A popular tourist resort, the area of Bali is ideal for a quiet family holiday. It sits on the side of an ancient town – Astali, which the Venetians later shortened to Atali before the Turks gave it its present name. Here you will find all standard amenities including a doctor and a pharmacy and many shops. Within the village, you will find a great number of hotels, apartments and rooms for rent, as well as restaurants and tavernas with fresh fish and Cretan delicacies. In the summer months, a ‘water taxi’ route operates that can ferry people too and from Rethymno. Bali is located between Rethymno (30 km) and Heraklion (53 km) and is easily accessible for visitors flying into Heraklion.
Bali has five sheltered beaches – all sandy and with greeny-grey crystal waters and a small harbour. For lovers of water-sports, Bali also has a diving school. The first beach you encounter when entering Bali is the largest of all. It is well-equipped and attracts a large crowd in the summer. The second beach lies a little to the east – it, however, has no infrastructure and therefore fewer visitors. The third beach is small and sheltered, with sand and clear waters – it used to be unorganized but now has lovely fresh-fish tavernas as well as hotels and apartments to rent all around. Here we also find the small port; it is reasonably organized and you will find all you need nearby. The fifth and final strand is the most scenic of all; organized, with umbrellas and sunbeds, it does not boast the same array of amenities that the others can but that might be why many visitors prefer it.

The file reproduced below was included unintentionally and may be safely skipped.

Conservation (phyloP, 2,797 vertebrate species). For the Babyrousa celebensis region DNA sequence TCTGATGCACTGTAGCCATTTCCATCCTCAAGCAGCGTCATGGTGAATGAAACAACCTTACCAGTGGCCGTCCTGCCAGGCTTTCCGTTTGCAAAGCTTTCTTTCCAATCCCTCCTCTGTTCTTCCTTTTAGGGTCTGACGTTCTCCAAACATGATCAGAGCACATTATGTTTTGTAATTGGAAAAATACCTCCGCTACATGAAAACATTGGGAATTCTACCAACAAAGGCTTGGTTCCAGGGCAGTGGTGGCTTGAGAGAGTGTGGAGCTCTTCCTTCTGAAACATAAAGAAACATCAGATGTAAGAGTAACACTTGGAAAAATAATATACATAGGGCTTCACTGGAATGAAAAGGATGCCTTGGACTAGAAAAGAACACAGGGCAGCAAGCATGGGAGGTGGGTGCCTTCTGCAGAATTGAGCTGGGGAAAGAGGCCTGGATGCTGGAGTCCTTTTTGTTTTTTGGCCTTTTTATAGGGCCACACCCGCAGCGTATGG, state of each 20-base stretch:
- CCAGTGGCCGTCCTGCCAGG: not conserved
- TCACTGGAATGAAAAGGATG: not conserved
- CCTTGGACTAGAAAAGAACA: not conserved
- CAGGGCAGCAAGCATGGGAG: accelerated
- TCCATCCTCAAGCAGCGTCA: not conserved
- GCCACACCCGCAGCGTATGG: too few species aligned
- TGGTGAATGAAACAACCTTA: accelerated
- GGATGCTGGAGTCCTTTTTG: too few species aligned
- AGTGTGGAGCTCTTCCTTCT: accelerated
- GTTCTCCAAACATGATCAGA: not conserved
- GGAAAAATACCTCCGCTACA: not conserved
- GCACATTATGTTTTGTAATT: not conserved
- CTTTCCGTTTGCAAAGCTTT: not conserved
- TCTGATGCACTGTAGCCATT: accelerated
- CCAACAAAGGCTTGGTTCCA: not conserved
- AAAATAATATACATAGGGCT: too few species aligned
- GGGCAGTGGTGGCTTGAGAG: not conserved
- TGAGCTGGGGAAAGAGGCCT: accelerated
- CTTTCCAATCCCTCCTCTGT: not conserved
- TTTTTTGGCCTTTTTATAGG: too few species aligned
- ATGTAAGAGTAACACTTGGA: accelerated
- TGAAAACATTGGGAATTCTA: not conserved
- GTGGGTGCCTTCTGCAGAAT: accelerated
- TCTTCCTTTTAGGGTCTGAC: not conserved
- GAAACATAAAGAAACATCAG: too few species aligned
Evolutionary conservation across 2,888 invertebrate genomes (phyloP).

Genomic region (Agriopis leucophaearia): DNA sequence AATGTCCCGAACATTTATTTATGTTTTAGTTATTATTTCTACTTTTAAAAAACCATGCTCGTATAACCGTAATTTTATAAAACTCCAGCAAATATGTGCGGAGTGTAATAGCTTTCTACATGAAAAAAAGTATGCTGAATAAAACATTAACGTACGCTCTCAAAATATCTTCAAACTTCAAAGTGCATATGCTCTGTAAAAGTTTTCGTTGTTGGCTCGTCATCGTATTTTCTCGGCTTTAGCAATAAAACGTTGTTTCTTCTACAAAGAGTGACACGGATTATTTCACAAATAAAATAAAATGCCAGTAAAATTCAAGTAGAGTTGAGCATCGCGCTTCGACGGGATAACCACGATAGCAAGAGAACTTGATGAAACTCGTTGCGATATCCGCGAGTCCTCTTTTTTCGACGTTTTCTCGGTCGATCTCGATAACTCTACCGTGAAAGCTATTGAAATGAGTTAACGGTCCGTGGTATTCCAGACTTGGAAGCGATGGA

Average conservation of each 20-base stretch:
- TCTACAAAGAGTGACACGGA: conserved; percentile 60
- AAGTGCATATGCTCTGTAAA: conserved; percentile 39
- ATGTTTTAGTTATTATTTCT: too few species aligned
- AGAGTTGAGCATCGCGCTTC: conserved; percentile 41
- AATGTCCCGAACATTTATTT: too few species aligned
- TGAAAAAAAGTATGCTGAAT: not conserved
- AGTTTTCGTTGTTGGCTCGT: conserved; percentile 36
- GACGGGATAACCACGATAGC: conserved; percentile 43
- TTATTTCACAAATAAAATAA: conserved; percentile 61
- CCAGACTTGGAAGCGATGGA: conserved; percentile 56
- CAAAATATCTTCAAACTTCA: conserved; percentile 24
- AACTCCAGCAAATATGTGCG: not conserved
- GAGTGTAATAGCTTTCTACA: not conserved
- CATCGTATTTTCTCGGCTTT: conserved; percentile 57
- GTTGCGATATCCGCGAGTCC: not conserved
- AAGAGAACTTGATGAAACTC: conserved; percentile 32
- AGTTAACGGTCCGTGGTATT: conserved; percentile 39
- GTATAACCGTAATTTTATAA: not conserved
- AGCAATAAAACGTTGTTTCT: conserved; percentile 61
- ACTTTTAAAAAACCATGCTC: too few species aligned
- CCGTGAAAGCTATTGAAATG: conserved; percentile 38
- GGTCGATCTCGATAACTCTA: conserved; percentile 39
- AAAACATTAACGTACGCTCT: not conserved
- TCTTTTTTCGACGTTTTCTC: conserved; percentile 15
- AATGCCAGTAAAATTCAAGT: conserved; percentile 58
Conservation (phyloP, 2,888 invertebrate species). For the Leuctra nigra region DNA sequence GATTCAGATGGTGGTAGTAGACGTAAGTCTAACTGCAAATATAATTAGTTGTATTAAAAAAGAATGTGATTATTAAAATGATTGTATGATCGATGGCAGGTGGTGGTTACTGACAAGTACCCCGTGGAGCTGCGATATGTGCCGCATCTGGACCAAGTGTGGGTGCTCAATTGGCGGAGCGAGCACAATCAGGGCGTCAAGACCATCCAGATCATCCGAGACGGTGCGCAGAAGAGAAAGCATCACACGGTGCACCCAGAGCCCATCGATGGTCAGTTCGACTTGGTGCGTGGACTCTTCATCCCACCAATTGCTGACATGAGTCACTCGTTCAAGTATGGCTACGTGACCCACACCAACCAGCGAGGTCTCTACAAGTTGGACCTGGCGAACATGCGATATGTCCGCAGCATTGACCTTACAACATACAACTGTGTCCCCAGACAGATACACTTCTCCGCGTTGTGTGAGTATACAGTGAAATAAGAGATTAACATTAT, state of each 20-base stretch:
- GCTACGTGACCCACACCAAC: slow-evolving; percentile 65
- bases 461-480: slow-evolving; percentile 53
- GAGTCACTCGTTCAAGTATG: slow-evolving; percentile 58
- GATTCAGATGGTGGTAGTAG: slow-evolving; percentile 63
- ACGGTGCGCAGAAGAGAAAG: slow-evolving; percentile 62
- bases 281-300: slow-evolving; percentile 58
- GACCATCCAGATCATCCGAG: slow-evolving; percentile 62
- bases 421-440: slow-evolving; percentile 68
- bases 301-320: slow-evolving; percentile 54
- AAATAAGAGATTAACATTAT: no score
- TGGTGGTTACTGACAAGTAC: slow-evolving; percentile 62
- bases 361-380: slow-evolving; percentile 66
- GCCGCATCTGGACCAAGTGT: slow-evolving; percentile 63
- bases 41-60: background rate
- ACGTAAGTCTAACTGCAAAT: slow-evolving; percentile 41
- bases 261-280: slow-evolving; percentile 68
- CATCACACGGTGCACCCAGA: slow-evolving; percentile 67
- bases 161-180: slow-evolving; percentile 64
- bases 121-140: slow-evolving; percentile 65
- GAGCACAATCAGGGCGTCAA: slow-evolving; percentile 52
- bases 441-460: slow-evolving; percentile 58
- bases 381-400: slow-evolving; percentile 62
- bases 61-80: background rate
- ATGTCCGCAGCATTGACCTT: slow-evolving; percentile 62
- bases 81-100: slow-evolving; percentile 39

When here, remember to pay a visit to the Attalis Monastery that was built in the 17th century AD, and is dedicated to Agios Ioannis. The ancient town on which Bali currently stands was called Astali and later became Porto di Atali by the Venetians. This explains why the monastery still carries the name Attali. Continuing eastwards, the next beach we encounter is Livadi and afterwards Glaros and Korakia.